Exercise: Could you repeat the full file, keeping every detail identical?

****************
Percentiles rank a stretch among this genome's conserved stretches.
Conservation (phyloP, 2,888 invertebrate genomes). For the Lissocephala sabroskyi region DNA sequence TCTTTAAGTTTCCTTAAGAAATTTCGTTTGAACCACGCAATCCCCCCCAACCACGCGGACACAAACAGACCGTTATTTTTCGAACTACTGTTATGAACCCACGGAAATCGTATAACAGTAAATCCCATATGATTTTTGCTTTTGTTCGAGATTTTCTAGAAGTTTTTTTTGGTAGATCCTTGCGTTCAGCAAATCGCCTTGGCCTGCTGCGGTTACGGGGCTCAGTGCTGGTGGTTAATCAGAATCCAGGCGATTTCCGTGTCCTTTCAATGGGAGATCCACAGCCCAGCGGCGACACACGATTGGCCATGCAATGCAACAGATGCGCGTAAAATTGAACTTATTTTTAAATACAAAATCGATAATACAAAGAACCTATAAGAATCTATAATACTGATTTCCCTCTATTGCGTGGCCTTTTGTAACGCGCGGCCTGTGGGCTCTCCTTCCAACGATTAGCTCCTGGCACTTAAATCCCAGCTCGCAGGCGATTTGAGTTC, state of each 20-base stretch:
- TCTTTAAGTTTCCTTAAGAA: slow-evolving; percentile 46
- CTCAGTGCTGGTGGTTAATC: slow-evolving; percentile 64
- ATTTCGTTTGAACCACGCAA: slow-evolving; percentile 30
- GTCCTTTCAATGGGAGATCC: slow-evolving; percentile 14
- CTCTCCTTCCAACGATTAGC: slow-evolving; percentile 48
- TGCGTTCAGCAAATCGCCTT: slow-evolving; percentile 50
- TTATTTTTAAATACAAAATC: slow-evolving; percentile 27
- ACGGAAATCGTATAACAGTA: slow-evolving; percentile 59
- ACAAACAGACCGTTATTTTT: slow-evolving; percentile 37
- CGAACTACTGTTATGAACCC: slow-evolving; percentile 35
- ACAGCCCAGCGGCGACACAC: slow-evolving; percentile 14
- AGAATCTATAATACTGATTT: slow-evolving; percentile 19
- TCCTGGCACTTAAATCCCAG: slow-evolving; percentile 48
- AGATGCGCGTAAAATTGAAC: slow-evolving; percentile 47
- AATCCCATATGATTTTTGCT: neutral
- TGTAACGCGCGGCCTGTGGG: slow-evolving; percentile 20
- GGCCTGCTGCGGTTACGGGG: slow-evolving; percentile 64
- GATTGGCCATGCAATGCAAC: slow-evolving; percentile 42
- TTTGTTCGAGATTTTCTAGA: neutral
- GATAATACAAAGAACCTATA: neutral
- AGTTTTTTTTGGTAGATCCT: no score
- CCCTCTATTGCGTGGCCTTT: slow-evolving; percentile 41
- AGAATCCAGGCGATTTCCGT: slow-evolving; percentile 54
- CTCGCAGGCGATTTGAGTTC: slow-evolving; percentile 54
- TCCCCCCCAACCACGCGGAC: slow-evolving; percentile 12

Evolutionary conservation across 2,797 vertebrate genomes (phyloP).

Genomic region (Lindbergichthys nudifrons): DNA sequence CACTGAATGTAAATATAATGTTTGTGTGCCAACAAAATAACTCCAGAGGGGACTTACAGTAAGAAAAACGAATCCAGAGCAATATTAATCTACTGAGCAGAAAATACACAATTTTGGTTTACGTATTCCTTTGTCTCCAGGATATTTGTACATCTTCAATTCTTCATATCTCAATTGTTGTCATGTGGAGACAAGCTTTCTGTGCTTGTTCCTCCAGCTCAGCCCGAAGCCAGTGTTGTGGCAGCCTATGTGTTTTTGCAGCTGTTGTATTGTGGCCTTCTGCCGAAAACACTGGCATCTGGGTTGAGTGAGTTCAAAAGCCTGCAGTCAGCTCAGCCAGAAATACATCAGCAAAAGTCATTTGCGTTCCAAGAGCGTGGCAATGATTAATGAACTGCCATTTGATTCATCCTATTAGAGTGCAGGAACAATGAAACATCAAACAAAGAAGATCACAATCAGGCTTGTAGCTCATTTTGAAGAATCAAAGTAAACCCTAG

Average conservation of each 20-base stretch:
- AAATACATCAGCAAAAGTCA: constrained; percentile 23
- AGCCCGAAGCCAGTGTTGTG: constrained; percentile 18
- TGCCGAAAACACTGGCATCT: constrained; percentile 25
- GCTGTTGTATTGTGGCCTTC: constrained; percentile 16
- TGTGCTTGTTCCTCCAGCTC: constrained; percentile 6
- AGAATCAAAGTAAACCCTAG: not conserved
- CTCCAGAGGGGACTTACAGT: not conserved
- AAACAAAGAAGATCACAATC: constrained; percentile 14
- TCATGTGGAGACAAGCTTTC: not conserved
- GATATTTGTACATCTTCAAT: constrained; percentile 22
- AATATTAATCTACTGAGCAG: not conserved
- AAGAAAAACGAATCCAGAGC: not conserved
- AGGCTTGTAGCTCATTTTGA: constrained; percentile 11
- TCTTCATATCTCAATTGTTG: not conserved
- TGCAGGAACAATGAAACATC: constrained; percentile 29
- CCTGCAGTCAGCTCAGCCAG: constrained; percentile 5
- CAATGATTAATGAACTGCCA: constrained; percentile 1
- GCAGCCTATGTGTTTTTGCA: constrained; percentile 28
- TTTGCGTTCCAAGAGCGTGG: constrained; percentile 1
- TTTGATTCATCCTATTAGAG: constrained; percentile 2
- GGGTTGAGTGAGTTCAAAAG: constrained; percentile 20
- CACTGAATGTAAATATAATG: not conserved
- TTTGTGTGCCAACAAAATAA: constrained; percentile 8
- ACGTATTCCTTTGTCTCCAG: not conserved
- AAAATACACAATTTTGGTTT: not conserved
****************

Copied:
Percentiles rank a stretch among this genome's conserved stretches.
Conservation (phyloP, 2,888 invertebrate genomes). For the Lissocephala sabroskyi region DNA sequence TCTTTAAGTTTCCTTAAGAAATTTCGTTTGAACCACGCAATCCCCCCCAACCACGCGGACACAAACAGACCGTTATTTTTCGAACTACTGTTATGAACCCACGGAAATCGTATAACAGTAAATCCCATATGATTTTTGCTTTTGTTCGAGATTTTCTAGAAGTTTTTTTTGGTAGATCCTTGCGTTCAGCAAATCGCCTTGGCCTGCTGCGGTTACGGGGCTCAGTGCTGGTGGTTAATCAGAATCCAGGCGATTTCCGTGTCCTTTCAATGGGAGATCCACAGCCCAGCGGCGACACACGATTGGCCATGCAATGCAACAGATGCGCGTAAAATTGAACTTATTTTTAAATACAAAATCGATAATACAAAGAACCTATAAGAATCTATAATACTGATTTCCCTCTATTGCGTGGCCTTTTGTAACGCGCGGCCTGTGGGCTCTCCTTCCAACGATTAGCTCCTGGCACTTAAATCCCAGCTCGCAGGCGATTTGAGTTC, state of each 20-base stretch:
- TCTTTAAGTTTCCTTAAGAA: slow-evolving; percentile 46
- CTCAGTGCTGGTGGTTAATC: slow-evolving; percentile 64
- ATTTCGTTTGAACCACGCAA: slow-evolving; percentile 30
- GTCCTTTCAATGGGAGATCC: slow-evolving; percentile 14
- CTCTCCTTCCAACGATTAGC: slow-evolving; percentile 48
- TGCGTTCAGCAAATCGCCTT: slow-evolving; percentile 50
- TTATTTTTAAATACAAAATC: slow-evolving; percentile 27
- ACGGAAATCGTATAACAGTA: slow-evolving; percentile 59
- ACAAACAGACCGTTATTTTT: slow-evolving; percentile 37
- CGAACTACTGTTATGAACCC: slow-evolving; percentile 35
- ACAGCCCAGCGGCGACACAC: slow-evolving; percentile 14
- AGAATCTATAATACTGATTT: slow-evolving; percentile 19
- TCCTGGCACTTAAATCCCAG: slow-evolving; percentile 48
- AGATGCGCGTAAAATTGAAC: slow-evolving; percentile 47
- AATCCCATATGATTTTTGCT: neutral
- TGTAACGCGCGGCCTGTGGG: slow-evolving; percentile 20
- GGCCTGCTGCGGTTACGGGG: slow-evolving; percentile 64
- GATTGGCCATGCAATGCAAC: slow-evolving; percentile 42
- TTTGTTCGAGATTTTCTAGA: neutral
- GATAATACAAAGAACCTATA: neutral
- AGTTTTTTTTGGTAGATCCT: no score
- CCCTCTATTGCGTGGCCTTT: slow-evolving; percentile 41
- AGAATCCAGGCGATTTCCGT: slow-evolving; percentile 54
- CTCGCAGGCGATTTGAGTTC: slow-evolving; percentile 54
- TCCCCCCCAACCACGCGGAC: slow-evolving; percentile 12

Evolutionary conservation across 2,797 vertebrate genomes (phyloP).

Genomic region (Lindbergichthys nudifrons): DNA sequence CACTGAATGTAAATATAATGTTTGTGTGCCAACAAAATAACTCCAGAGGGGACTTACAGTAAGAAAAACGAATCCAGAGCAATATTAATCTACTGAGCAGAAAATACACAATTTTGGTTTACGTATTCCTTTGTCTCCAGGATATTTGTACATCTTCAATTCTTCATATCTCAATTGTTGTCATGTGGAGACAAGCTTTCTGTGCTTGTTCCTCCAGCTCAGCCCGAAGCCAGTGTTGTGGCAGCCTATGTGTTTTTGCAGCTGTTGTATTGTGGCCTTCTGCCGAAAACACTGGCATCTGGGTTGAGTGAGTTCAAAAGCCTGCAGTCAGCTCAGCCAGAAATACATCAGCAAAAGTCATTTGCGTTCCAAGAGCGTGGCAATGATTAATGAACTGCCATTTGATTCATCCTATTAGAGTGCAGGAACAATGAAACATCAAACAAAGAAGATCACAATCAGGCTTGTAGCTCATTTTGAAGAATCAAAGTAAACCCTAG

Average conservation of each 20-base stretch:
- AAATACATCAGCAAAAGTCA: constrained; percentile 23
- AGCCCGAAGCCAGTGTTGTG: constrained; percentile 18
- TGCCGAAAACACTGGCATCT: constrained; percentile 25
- GCTGTTGTATTGTGGCCTTC: constrained; percentile 16
- TGTGCTTGTTCCTCCAGCTC: constrained; percentile 6
- AGAATCAAAGTAAACCCTAG: not conserved
- CTCCAGAGGGGACTTACAGT: not conserved
- AAACAAAGAAGATCACAATC: constrained; percentile 14
- TCATGTGGAGACAAGCTTTC: not conserved
- GATATTTGTACATCTTCAAT: constrained; percentile 22
- AATATTAATCTACTGAGCAG: not conserved
- AAGAAAAACGAATCCAGAGC: not conserved
- AGGCTTGTAGCTCATTTTGA: constrained; percentile 11
- TCTTCATATCTCAATTGTTG: not conserved
- TGCAGGAACAATGAAACATC: constrained; percentile 29
- CCTGCAGTCAGCTCAGCCAG: constrained; percentile 5
- CAATGATTAATGAACTGCCA: constrained; percentile 1
- GCAGCCTATGTGTTTTTGCA: constrained; percentile 28
- TTTGCGTTCCAAGAGCGTGG: constrained; percentile 1
- TTTGATTCATCCTATTAGAG: constrained; percentile 2
- GGGTTGAGTGAGTTCAAAAG: constrained; percentile 20
- CACTGAATGTAAATATAATG: not conserved
- TTTGTGTGCCAACAAAATAA: constrained; percentile 8
- ACGTATTCCTTTGTCTCCAG: not conserved
- AAAATACACAATTTTGGTTT: not conserved